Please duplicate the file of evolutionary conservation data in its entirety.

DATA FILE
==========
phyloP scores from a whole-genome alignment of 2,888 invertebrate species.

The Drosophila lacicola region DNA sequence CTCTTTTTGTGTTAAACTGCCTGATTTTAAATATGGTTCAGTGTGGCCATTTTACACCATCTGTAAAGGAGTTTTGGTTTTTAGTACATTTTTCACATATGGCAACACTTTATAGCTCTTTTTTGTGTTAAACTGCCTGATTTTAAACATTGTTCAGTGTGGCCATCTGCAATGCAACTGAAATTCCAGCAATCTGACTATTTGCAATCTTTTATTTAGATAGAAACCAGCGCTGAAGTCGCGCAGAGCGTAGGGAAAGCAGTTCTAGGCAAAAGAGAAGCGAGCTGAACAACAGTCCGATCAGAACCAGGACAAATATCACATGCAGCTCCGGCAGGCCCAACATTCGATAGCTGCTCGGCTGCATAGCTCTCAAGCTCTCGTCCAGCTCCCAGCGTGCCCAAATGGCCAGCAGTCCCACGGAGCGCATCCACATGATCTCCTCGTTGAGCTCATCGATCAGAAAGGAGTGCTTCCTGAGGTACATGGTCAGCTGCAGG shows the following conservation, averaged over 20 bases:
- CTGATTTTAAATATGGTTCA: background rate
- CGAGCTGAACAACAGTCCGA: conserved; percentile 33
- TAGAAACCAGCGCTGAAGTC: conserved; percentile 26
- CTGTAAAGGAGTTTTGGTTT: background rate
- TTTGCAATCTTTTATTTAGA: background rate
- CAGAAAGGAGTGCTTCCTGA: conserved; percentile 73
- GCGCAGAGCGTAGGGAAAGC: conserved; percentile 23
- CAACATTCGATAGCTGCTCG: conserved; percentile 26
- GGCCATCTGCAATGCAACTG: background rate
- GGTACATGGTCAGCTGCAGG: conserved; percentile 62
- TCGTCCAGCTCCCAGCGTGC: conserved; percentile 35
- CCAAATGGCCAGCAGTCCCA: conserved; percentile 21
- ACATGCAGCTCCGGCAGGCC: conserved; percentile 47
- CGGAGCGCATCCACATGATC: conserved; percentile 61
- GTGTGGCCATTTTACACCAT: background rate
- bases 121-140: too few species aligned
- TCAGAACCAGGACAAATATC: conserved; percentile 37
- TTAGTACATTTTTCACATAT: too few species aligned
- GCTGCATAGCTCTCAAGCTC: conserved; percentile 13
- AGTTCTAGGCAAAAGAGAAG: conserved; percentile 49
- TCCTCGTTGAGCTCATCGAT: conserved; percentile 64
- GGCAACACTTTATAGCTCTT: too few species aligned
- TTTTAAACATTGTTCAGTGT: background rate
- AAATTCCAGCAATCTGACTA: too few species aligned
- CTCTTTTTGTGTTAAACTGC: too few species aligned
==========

phyloP scores from a whole-genome alignment of 2,888 invertebrate species.

The Drosophila lacicola region DNA sequence CTCTTTTTGTGTTAAACTGCCTGATTTTAAATATGGTTCAGTGTGGCCATTTTACACCATCTGTAAAGGAGTTTTGGTTTTTAGTACATTTTTCACATATGGCAACACTTTATAGCTCTTTTTTGTGTTAAACTGCCTGATTTTAAACATTGTTCAGTGTGGCCATCTGCAATGCAACTGAAATTCCAGCAATCTGACTATTTGCAATCTTTTATTTAGATAGAAACCAGCGCTGAAGTCGCGCAGAGCGTAGGGAAAGCAGTTCTAGGCAAAAGAGAAGCGAGCTGAACAACAGTCCGATCAGAACCAGGACAAATATCACATGCAGCTCCGGCAGGCCCAACATTCGATAGCTGCTCGGCTGCATAGCTCTCAAGCTCTCGTCCAGCTCCCAGCGTGCCCAAATGGCCAGCAGTCCCACGGAGCGCATCCACATGATCTCCTCGTTGAGCTCATCGATCAGAAAGGAGTGCTTCCTGAGGTACATGGTCAGCTGCAGG shows the following conservation, averaged over 20 bases:
- CTGATTTTAAATATGGTTCA: background rate
- CGAGCTGAACAACAGTCCGA: conserved; percentile 33
- TAGAAACCAGCGCTGAAGTC: conserved; percentile 26
- CTGTAAAGGAGTTTTGGTTT: background rate
- TTTGCAATCTTTTATTTAGA: background rate
- CAGAAAGGAGTGCTTCCTGA: conserved; percentile 73
- GCGCAGAGCGTAGGGAAAGC: conserved; percentile 23
- CAACATTCGATAGCTGCTCG: conserved; percentile 26
- GGCCATCTGCAATGCAACTG: background rate
- GGTACATGGTCAGCTGCAGG: conserved; percentile 62
- TCGTCCAGCTCCCAGCGTGC: conserved; percentile 35
- CCAAATGGCCAGCAGTCCCA: conserved; percentile 21
- ACATGCAGCTCCGGCAGGCC: conserved; percentile 47
- CGGAGCGCATCCACATGATC: conserved; percentile 61
- GTGTGGCCATTTTACACCAT: background rate
- bases 121-140: too few species aligned
- TCAGAACCAGGACAAATATC: conserved; percentile 37
- TTAGTACATTTTTCACATAT: too few species aligned
- GCTGCATAGCTCTCAAGCTC: conserved; percentile 13
- AGTTCTAGGCAAAAGAGAAG: conserved; percentile 49
- TCCTCGTTGAGCTCATCGAT: conserved; percentile 64
- GGCAACACTTTATAGCTCTT: too few species aligned
- TTTTAAACATTGTTCAGTGT: background rate
- AAATTCCAGCAATCTGACTA: too few species aligned
- CTCTTTTTGTGTTAAACTGC: too few species aligned